Field Experiences Integrating Family Planning into Programs to Prevent Mother‐to‐Child Transmission of HIV

Horizons, Washington, DC, USA.
Studies in Family Planning (Impact Factor: 1.28). 10/2005; 36(3):235-45. DOI: 10.1111/j.1728-4465.2005.00064.x
Source: PubMed


This article reviews field experiences with provision of family planning services in prevention of mother-to-child transmission (PMTCT) programs in ten countries in Africa, Asia, and Latin America. Family planning is a standard component of most antenatal care and maternal-child health programs within which PMTCT programs are offered. Yet PMTCT sites often miss opportunities to provide HIV-positive clients with family planning counseling. Demand for family planning among HIV-positive women varies depending on the extent of communities' openness about HIV/AIDS, fertility norms, and knowledge of PMTCT programs. In Kenya and Zambia, no differences were observed in use of contraceptives between HIV-positive and HIV-negative women in the study communities, but HIV-positive women have more affirmative attitudes about condoms and use them significantly more frequently than do their HIV-negative counterparts. In the Dominican Republic, India, and Thailand, where HIV prevalence is low and sterilization rates are high, HIV-positive women are offered sterilization, which most women accept. This article draws out the policy implications of these findings and recommends that policies be based on respect for women's right to informed reproductive choice in the context of HIV/AIDS.

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    • "Very few women in our study had discussed contraception with a health care provider, although this may be due to the fact that the data used for this analysis was collected during enrolment, at which time women may only have attended their first ANC visit. It is highly likely that family planning and contraception would only be discussed at later visits, or post-partum [9], and we will explore this in analysis of our follow up data. However, the high percentage of women who reported their current pregnancies as unplanned seem to support the idea that access to contraception is still limited for HIV-positive women in Kenya, and the lack of discussion of family planning during ANC visits presents a missed opportunity. "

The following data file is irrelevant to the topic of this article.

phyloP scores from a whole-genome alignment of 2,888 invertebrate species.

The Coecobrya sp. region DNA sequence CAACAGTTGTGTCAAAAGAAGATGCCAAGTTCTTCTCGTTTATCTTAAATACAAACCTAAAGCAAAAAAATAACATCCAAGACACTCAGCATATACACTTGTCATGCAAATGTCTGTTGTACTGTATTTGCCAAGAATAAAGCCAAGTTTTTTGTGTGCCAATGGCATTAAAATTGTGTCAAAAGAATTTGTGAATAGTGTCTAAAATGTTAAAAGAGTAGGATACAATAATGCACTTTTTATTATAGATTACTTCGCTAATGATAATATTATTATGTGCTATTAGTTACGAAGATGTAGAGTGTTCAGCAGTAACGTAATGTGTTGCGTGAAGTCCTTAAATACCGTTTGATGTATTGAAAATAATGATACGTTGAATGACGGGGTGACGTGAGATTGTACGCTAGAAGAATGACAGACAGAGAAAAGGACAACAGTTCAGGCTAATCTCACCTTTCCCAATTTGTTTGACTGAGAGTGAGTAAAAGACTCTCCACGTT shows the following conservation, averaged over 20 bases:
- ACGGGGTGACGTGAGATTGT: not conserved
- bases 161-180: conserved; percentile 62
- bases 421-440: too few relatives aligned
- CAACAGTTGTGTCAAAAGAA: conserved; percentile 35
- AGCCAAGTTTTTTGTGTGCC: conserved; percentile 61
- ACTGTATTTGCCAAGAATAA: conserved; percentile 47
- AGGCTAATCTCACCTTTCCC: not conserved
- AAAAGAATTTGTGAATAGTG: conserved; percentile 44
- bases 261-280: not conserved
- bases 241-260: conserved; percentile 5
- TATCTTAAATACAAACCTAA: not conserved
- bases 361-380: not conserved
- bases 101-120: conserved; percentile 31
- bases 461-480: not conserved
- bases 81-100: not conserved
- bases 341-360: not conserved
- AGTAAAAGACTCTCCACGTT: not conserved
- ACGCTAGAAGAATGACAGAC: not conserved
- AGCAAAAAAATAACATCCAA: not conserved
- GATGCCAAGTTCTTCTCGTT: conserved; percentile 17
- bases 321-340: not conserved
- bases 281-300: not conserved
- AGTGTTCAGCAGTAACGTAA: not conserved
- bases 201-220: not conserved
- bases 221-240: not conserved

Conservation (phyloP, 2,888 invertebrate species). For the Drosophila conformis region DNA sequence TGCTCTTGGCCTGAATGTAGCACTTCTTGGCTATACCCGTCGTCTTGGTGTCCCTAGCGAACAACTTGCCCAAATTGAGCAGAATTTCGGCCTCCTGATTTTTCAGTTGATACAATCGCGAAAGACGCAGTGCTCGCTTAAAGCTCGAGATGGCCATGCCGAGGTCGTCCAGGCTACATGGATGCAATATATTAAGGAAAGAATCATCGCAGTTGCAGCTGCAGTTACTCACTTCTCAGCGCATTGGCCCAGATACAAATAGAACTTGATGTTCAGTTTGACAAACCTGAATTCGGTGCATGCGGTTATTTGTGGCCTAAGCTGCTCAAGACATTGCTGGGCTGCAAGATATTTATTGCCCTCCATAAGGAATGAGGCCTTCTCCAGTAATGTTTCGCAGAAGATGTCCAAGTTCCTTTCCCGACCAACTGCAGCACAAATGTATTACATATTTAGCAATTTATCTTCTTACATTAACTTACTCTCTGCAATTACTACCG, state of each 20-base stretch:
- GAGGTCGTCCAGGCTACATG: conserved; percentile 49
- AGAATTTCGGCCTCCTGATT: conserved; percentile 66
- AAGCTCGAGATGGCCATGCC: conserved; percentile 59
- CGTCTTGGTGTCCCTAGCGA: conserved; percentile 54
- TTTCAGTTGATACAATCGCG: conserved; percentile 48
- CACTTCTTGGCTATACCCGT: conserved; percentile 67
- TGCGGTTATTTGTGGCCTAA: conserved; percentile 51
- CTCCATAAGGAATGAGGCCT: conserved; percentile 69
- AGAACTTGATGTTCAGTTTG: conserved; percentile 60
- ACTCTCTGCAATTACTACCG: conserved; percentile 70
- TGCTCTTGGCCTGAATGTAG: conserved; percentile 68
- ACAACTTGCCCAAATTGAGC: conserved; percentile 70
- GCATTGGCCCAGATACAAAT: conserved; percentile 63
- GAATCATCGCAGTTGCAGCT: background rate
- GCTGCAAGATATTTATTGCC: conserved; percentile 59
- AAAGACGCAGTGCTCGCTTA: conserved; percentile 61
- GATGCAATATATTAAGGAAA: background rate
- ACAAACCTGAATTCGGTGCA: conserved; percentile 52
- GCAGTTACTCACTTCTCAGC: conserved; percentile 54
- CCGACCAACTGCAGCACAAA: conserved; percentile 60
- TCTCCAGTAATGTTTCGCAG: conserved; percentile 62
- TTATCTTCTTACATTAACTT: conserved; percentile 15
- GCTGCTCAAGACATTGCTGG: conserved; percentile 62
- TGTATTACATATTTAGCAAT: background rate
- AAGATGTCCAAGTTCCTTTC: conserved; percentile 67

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    ABSTRACT: Background The prevention of mother-to-child transmission of human immunodeficiency virus (HIV) is lauded as one of the more successful HIV prevention measures. However, despite some gains in the prevention of mother-to-child transmission of HIV (PMTCT) in sub-Saharan Africa, mother-to-child transmission rates are still high. In Kenya, mother-to-child transmission is considered one of the greatest health challenges and scaling up PMTCT services is crucial to its elimination by 2015. However, guideline implementation faces barriers that challenge scale-up of services. The objective of this paper is to identify barriers to PMTCT implementation in the context of a randomized control trial on the use of structured mobile phone messages in PMTCT. Methods The preliminary analysis presented here is based on survey data collected during enrolment in PMTCT services at one of two health facilities in Nairobi, Kenya, with overall number of antenatal care (ANC) visits determined from 48 hour follow up data. Results Data was collected for 503 women. Despite significant differences in the type of facility and sample characteristics between sites, all women presented to care at 20 weeks gestation or later and 88.8% attended less than four ANC visits. PMTCT counselling at first visit had high coverage (86%), however less than a third of women (31.34%) reported receiving contraception counselling. Although 60.8% of women had reportedly disclosed their status to their partners, only 40% were aware of their partner’s status. Very few women had been tested for TB (10%) or received single dose nevirapine during their first antenatal care appointment (20%). Conclusion Revised PMTCT guidelines aim to reduce the inequity between PMTCT services in high and low resource settings in efforts to eliminate mother-to-child transmission. However, guideline implementation in low resource settings continues to be confronted with challenges related to late presentation, less than four ANC visits, low screening rates for opportunistic infections, and limited contraception counselling. These challenges are further complicated by lack of disclosure to partners. Effective scale up and implementation of PMTCT services requires that such ongoing program challenges be identified and appropriately addressed within the local context.